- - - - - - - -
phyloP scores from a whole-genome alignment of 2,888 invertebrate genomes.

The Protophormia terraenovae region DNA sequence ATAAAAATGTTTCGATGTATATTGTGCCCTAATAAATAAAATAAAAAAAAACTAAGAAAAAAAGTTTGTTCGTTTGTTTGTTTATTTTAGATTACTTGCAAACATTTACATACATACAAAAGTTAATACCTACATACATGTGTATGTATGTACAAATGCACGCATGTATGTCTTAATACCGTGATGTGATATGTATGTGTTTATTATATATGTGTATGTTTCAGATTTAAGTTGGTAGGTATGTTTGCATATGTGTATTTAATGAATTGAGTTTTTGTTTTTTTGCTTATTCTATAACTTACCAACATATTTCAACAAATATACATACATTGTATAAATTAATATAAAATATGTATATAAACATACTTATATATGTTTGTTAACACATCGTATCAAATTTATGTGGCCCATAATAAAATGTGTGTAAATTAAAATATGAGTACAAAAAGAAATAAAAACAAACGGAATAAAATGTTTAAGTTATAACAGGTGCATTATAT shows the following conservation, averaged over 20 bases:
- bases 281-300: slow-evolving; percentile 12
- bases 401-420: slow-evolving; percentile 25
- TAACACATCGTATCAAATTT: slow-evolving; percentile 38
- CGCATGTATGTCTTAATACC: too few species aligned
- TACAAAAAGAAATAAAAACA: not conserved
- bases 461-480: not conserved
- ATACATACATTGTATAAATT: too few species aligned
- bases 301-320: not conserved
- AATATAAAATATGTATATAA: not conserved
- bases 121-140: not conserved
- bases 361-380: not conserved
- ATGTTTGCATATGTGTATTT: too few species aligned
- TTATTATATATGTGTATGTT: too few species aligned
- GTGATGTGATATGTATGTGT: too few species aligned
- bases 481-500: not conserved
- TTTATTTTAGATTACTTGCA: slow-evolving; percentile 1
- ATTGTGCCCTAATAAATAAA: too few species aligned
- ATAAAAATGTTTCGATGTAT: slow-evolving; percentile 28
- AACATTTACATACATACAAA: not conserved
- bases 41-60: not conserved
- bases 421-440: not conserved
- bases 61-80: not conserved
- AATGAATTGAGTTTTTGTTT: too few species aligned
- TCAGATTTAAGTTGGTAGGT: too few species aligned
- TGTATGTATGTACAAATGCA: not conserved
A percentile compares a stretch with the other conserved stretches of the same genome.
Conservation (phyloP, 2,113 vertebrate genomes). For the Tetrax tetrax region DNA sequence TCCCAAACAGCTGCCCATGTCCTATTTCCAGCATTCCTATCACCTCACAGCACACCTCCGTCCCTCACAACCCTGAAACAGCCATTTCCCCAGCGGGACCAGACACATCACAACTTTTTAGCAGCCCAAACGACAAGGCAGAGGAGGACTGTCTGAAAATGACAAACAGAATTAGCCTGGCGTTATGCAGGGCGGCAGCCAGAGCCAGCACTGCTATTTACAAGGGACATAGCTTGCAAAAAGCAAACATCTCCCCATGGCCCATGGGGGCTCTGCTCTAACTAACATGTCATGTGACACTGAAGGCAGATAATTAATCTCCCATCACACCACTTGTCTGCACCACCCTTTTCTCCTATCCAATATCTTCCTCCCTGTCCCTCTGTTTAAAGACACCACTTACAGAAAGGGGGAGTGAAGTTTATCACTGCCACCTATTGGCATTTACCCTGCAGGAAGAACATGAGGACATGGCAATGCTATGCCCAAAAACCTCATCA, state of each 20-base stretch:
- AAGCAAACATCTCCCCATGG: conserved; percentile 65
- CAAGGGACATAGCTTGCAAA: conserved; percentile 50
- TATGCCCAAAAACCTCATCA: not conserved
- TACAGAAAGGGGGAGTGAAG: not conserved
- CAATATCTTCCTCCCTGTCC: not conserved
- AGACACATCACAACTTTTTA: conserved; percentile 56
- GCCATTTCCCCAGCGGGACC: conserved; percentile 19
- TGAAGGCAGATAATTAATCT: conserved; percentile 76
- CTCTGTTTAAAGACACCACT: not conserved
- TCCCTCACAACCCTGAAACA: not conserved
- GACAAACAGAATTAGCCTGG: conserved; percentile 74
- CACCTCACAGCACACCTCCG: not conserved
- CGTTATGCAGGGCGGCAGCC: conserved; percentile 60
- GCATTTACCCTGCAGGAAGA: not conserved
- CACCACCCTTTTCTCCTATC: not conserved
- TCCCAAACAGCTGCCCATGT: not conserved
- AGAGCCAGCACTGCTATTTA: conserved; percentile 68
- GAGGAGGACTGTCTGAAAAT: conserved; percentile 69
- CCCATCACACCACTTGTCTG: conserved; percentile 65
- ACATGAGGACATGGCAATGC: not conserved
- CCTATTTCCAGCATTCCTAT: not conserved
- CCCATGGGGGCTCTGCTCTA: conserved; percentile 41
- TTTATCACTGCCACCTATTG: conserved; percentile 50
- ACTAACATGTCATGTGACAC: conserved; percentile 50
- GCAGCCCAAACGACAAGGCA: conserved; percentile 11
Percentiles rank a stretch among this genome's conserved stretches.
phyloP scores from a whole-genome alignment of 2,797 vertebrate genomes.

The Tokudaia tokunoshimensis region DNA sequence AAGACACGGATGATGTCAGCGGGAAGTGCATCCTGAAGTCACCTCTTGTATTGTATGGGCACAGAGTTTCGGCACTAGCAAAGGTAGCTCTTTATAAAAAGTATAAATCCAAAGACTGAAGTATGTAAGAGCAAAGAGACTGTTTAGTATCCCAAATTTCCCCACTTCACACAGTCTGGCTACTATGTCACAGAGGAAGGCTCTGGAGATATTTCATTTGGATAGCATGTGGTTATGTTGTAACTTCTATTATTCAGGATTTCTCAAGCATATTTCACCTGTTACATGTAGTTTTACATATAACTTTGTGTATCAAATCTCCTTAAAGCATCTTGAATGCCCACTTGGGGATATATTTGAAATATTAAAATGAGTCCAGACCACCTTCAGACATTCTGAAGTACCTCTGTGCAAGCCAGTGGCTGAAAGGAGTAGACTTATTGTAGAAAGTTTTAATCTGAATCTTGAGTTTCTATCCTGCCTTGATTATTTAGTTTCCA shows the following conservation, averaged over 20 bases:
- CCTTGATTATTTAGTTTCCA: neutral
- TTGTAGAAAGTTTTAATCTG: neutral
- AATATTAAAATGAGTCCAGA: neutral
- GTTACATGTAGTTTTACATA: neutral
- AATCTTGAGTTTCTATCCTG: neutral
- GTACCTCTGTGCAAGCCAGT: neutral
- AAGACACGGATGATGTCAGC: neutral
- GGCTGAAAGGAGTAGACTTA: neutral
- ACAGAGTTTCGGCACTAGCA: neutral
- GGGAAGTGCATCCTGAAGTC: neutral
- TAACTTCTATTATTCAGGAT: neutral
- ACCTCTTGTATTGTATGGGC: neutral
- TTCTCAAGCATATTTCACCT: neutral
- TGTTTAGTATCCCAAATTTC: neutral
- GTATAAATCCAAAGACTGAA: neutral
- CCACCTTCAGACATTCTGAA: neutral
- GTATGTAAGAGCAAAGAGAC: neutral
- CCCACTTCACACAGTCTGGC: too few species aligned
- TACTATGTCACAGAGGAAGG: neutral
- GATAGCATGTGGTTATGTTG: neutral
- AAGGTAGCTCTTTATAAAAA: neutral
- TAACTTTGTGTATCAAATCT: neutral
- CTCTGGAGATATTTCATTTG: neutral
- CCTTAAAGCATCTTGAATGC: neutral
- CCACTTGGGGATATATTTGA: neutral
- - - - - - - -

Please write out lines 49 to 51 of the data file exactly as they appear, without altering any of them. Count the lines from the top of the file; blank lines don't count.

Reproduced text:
- ACATGAGGACATGGCAATGC: not conserved
- CCTATTTCCAGCATTCCTAT: not conserved
- CCCATGGGGGCTCTGCTCTA: conserved; percentile 41